Higher wages aren’t necessarily the answer to solving the supply chain labor shortage — at least that’s what employers today are hoping.
Dan Johnston, chief executive officer of WorkStep, a vendor of software for worker hiring and retention, believes recent wage increases are forcing businesses into a “dangerous cycle” of boosting pay in order to compete in a tight job market. He says supply chain employers can’t afford to be placing compensation at the forefront of their hiring strategies.
What’s wrong with obeying the capitalist law of supply and demand when it comes to labor? Plenty, says Johnston. The big problem is worker retention.
“What’s becoming increasingly clear is that [while] wage creates power for bringing new talent in, it doesn’t create the same power for keeping the talent,” he says.
Employers, Johnston adds, need to take a deeper and more nuanced approach to the labor conundrum, especially in warehousing and distribution. That means following another law of labor relations: listening.
“What we’ve seen across a million or so frontline workers is that 89% are more likely to stay if they feel that organizations encourage and listen to their feedback,” he says.
Two-thirds of surveyed workers want the opportunity to provide input to employers once a month. Companies that are most successful in amassing stable workforces are those that prioritize elements such as career growth and mobility.
“Broader workforce satisfaction is what give workers reason to stay when the warehouse across the street is advertising higher wages,” Johnston says.
One might wonder how many opportunities a warehouse offers for mobility and career advancement. But Johnston believes they exist. “Linear” paths can take a worker from associate to supervisor, manager, shift lead or even general manager. But the companies scoring the greatest success in worker engagement and retention today are the ones offering “diagonal” advancement, providing training to become a technician, or even opening doors to executive positions.
A typical warehouse environment “isn’t always about 100 workers and five management positions,” Johnston says. “There are plenty of other roles within broader supply chain-centric companies.”
The labor retention issue is especially knotty at the new-hire phase. The typical company sees as much as half of its new workforce turning over within the first 90 days of employment. That means companies are wasting valuable resources on training workers who end up bolting at the first sign of a better opportunity. What’s more, the high rate of turnover saps morale among the remaining workforce, threatening overall productivity levels.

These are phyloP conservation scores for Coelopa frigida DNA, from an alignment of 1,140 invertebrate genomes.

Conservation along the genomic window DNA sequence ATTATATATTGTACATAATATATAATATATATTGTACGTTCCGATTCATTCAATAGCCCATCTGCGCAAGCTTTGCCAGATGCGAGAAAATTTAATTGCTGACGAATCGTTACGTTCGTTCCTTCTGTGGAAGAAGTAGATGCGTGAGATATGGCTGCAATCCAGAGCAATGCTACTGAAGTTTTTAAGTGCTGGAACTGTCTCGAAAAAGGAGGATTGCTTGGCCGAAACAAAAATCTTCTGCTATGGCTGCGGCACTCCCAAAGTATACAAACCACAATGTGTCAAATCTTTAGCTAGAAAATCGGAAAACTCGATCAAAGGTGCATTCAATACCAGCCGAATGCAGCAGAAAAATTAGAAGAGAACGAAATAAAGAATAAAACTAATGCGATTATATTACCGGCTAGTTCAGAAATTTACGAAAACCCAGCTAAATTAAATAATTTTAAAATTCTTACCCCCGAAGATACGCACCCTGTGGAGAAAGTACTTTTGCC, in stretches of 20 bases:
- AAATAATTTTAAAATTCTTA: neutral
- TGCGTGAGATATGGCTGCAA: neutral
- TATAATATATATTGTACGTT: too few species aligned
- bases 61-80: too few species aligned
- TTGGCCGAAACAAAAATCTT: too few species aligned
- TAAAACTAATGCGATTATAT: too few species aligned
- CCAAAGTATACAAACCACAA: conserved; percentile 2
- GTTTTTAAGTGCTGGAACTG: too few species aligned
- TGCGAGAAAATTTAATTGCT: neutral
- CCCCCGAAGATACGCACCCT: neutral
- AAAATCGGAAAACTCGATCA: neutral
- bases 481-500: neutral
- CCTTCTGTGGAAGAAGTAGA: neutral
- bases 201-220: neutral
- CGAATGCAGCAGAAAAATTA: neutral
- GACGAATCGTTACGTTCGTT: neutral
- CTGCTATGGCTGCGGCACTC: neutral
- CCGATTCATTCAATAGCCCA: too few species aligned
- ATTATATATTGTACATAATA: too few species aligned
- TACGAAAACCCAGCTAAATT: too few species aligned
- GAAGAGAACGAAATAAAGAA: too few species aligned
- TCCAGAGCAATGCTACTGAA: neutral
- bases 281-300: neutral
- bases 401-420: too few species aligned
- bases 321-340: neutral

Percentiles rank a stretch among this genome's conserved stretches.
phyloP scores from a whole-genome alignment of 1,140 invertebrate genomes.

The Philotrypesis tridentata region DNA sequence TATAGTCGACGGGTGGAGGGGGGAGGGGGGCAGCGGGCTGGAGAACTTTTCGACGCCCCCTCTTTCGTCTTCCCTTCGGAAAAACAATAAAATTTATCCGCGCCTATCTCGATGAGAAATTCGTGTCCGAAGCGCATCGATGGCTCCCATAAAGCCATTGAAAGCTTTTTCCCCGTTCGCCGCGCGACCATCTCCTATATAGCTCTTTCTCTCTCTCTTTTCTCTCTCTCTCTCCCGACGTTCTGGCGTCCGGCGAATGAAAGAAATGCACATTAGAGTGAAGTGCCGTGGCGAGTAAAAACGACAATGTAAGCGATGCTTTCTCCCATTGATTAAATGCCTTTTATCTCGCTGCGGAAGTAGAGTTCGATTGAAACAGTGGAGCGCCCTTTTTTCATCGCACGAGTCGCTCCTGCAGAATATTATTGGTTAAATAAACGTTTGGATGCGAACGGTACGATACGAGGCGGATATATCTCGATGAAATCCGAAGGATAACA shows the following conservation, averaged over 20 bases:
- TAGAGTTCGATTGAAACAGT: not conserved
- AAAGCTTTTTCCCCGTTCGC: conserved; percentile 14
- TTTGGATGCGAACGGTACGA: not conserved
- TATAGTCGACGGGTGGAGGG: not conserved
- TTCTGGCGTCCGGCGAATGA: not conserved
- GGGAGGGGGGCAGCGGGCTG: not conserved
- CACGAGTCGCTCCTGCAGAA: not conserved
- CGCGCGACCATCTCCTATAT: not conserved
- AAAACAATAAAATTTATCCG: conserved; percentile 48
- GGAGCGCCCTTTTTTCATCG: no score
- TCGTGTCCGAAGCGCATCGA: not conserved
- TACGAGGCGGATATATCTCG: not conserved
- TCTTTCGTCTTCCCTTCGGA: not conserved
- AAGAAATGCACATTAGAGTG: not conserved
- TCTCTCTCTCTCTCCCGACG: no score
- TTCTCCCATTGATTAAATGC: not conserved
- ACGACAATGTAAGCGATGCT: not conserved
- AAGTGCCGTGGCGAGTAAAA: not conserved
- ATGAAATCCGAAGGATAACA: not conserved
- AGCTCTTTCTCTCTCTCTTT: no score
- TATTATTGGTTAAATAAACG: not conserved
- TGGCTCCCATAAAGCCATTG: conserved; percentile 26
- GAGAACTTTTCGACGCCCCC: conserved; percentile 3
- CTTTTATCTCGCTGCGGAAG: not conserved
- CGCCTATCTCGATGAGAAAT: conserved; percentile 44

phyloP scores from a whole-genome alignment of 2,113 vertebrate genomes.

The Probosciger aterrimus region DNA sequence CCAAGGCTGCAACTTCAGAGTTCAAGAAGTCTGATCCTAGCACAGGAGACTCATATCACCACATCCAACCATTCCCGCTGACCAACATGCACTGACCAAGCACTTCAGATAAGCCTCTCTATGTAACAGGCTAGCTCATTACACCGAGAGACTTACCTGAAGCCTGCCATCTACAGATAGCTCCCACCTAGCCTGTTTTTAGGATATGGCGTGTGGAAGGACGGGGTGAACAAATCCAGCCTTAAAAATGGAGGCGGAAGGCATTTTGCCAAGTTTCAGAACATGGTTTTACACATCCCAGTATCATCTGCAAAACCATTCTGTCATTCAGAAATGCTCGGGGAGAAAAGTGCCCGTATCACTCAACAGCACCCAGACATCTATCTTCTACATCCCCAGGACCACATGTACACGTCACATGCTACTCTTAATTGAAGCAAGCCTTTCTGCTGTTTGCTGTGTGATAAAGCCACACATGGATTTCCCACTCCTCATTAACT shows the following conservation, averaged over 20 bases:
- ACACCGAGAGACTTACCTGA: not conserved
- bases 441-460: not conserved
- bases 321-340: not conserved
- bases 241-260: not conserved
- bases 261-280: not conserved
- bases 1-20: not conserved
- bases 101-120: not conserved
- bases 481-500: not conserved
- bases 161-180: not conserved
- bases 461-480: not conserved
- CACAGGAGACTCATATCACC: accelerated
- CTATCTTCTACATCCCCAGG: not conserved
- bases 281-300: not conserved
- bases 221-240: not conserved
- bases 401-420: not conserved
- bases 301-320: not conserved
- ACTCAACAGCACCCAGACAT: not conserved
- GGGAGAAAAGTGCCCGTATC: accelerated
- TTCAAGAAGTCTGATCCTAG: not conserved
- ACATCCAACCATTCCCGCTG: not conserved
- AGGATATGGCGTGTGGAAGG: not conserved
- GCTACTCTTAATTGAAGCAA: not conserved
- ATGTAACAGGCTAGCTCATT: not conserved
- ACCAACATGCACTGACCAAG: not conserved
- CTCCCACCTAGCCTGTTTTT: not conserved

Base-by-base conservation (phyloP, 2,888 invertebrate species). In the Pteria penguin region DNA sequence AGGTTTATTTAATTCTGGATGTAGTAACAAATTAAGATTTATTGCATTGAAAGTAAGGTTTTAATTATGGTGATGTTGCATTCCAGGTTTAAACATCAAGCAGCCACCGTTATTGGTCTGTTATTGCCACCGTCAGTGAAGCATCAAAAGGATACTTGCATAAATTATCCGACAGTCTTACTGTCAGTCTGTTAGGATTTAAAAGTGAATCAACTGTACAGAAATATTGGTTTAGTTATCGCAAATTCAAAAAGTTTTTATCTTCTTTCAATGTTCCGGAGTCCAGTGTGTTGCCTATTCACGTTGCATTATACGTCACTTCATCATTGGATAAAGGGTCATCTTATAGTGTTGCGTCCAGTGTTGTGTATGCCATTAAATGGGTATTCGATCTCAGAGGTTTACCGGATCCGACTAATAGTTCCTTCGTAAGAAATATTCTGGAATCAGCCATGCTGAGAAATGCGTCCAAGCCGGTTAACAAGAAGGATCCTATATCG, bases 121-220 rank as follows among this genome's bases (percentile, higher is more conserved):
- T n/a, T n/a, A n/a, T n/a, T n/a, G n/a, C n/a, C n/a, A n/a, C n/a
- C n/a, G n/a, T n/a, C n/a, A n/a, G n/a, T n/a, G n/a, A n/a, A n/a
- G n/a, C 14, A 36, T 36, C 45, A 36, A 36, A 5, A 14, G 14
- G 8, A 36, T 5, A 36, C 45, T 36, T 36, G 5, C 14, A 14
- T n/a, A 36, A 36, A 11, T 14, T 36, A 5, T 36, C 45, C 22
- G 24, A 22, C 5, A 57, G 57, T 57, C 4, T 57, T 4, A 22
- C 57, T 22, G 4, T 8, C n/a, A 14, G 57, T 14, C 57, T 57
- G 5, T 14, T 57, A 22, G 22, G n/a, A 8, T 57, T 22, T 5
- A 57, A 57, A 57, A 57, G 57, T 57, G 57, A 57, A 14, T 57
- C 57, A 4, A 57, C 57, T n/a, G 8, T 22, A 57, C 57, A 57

Fueling the dilemma is, of course, the current imbalance in labor supply that favors the prospective employee, and no amount of coddling of workers can solve that problem in the short term. With demand for consumer products soaring, the need for warehouse labor is greater than ever, prompting employers to encourage “incentive hopping” by dangling thousands of dollars in hiring bonuses.
Such offers are a short-sighted approach to the crisis, Johnston believes. He suggests that some companies don’t fully understand the price of losing a frontline worker. “When you add it all up,” he says, “the most sophisticated companies tend to see that losing a less-skilled employee can cost from $5,000 to $10,000 fully loaded, while in a more skilled, high-velocity manufacturing or transportation environment, it can cost upward of $45,000.”
In the end, Johnston says, the best way to control overall talent acquisition expense is to decrease turnover. “The way to survive in this massively competitive market is to need less from that market in the first place.”
Successful companies, he adds, “are investing in making their businesses a great place to work, and then evangelizing their employees as referral nodes for the broader organization.”
And when the warehouse across the street offers a higher hourly wage plus $5,000 sign-on bonus? Companies can only hope that their internal labor policies are secure enough to keep workers from being tempted. Inflation, after all, is a major concern today, and is likely to continue putting pressure on wages.
“We expect to see another double-digit increase in worker compensation in this space within the coming year, as demand continues to grow and supply continues not to keep up,” Johnston says. “However, it’s not the full picture of what makes a worker happy over the long term. Those companies who think wage is everything and that people only quit to make 25 cents more across the street — those are the ones that are getting left behind.”
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